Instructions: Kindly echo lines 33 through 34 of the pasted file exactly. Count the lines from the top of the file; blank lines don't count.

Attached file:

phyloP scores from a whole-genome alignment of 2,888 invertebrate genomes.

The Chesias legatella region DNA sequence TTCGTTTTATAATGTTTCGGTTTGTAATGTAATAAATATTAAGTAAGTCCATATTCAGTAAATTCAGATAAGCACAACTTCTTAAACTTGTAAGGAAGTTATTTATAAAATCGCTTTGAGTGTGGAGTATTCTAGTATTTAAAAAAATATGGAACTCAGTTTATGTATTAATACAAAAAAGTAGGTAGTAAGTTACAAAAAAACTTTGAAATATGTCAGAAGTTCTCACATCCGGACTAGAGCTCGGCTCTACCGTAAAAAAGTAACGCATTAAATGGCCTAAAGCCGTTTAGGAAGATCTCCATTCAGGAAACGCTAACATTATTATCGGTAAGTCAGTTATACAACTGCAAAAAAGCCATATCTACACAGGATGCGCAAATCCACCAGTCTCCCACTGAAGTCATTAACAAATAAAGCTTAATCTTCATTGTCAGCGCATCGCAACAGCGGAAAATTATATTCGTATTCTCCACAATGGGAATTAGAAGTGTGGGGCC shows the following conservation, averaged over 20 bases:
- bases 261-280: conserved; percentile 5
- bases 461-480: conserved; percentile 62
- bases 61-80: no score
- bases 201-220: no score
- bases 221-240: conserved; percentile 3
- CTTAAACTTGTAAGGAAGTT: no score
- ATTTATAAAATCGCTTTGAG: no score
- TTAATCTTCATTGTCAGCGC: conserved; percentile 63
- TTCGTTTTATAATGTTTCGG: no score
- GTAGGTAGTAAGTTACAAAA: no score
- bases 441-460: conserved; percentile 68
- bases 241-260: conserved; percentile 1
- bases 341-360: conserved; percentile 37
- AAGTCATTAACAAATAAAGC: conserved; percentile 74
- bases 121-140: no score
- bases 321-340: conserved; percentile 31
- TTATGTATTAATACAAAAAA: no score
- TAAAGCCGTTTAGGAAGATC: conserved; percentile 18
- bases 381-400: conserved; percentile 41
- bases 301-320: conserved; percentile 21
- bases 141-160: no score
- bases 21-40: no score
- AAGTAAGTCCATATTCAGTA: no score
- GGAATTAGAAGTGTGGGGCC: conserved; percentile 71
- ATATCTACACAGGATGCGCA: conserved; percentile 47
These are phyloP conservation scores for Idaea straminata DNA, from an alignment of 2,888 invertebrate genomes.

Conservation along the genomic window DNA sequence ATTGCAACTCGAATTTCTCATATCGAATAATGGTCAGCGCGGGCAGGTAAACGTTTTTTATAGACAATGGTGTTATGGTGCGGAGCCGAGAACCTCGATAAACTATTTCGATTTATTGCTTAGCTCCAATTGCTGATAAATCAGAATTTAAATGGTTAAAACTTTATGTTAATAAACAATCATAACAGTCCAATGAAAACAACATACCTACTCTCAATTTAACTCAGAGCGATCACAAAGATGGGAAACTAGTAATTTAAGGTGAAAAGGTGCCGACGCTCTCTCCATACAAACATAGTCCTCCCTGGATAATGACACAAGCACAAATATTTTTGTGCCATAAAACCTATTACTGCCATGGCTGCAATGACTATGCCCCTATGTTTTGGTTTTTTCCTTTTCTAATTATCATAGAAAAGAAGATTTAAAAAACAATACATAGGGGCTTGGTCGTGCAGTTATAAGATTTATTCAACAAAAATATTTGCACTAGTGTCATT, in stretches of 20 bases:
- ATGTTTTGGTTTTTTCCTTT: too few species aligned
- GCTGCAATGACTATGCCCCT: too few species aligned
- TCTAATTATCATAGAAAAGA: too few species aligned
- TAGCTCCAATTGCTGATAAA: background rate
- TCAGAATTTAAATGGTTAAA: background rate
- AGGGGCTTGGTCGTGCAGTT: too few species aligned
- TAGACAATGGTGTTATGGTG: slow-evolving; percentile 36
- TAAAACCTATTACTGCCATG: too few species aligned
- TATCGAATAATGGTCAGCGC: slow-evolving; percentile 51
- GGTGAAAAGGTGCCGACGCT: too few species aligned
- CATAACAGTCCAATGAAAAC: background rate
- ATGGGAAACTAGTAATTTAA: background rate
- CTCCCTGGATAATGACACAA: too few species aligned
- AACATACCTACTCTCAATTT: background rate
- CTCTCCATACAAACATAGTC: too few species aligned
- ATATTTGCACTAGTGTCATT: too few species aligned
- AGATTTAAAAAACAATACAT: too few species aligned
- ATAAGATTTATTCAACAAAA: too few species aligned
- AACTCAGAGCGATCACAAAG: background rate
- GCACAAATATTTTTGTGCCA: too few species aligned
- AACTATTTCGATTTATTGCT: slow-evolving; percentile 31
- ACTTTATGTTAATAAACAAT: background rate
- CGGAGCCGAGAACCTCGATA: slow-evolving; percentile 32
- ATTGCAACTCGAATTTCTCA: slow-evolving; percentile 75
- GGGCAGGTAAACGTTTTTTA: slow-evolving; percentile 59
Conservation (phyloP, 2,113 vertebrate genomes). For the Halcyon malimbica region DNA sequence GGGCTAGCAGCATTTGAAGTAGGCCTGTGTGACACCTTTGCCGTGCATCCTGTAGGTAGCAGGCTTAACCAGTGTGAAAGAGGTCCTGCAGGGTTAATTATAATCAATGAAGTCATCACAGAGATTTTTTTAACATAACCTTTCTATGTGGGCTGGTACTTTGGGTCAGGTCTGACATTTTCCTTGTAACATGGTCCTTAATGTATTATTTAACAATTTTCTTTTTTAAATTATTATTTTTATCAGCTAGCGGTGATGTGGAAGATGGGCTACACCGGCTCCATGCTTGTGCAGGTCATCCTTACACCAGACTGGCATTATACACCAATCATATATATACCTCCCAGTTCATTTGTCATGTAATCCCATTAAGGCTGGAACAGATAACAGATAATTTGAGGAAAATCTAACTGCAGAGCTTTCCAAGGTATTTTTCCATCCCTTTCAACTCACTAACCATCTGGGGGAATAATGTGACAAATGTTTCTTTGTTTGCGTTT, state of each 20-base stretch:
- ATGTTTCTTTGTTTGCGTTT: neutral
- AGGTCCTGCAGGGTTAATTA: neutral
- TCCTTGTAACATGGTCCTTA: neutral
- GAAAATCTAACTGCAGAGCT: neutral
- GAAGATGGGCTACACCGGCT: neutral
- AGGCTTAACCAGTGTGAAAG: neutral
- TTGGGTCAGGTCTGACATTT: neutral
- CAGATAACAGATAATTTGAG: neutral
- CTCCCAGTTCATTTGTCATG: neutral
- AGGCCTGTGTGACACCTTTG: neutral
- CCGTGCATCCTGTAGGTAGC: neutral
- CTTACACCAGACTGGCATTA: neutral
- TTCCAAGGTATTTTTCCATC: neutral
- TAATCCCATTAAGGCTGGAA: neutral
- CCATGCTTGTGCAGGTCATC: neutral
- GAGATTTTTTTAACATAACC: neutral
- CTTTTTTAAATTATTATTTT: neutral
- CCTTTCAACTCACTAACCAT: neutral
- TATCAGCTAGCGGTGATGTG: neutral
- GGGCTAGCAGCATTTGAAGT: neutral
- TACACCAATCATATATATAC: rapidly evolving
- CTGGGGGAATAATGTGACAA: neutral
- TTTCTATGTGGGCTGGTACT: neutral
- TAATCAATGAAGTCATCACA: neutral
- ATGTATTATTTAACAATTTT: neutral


- TAGCTCCAATTGCTGATAAA: background rate
- TCAGAATTTAAATGGTTAAA: background rate